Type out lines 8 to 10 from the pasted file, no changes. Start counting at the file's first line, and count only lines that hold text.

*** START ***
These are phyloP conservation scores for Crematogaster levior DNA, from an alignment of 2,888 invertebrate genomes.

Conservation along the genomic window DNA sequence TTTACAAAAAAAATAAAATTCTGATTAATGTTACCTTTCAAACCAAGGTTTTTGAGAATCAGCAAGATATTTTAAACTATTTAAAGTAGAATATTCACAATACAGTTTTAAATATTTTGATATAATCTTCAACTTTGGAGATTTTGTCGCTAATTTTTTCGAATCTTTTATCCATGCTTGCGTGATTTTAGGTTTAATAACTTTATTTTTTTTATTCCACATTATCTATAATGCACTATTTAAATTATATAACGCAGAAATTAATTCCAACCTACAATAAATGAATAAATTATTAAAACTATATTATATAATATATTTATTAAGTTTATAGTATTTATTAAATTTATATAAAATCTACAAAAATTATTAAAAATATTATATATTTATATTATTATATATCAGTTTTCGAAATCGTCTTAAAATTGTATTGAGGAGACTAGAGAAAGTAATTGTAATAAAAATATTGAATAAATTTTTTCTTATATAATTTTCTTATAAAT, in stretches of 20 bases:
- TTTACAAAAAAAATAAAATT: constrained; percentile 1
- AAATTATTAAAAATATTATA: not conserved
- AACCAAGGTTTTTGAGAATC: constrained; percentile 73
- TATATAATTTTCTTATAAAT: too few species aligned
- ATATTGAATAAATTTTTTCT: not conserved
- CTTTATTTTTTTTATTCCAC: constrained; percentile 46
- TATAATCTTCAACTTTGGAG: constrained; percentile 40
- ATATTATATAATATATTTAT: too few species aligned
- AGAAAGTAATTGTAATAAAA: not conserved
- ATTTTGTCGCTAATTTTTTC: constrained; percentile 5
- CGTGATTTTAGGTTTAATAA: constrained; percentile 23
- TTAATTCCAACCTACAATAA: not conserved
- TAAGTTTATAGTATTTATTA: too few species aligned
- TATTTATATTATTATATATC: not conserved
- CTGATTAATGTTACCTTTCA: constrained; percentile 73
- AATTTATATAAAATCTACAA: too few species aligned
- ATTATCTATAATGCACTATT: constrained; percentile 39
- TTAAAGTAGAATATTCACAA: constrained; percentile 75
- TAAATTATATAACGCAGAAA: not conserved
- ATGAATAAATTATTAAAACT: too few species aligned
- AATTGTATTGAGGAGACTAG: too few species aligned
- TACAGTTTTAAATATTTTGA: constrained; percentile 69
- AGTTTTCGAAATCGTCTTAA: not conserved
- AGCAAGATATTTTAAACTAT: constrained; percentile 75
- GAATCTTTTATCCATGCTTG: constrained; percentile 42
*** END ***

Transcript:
- CTTTATTTTTTTTATTCCAC: constrained; percentile 46
- TATAATCTTCAACTTTGGAG: constrained; percentile 40
- ATATTATATAATATATTTAT: too few species aligned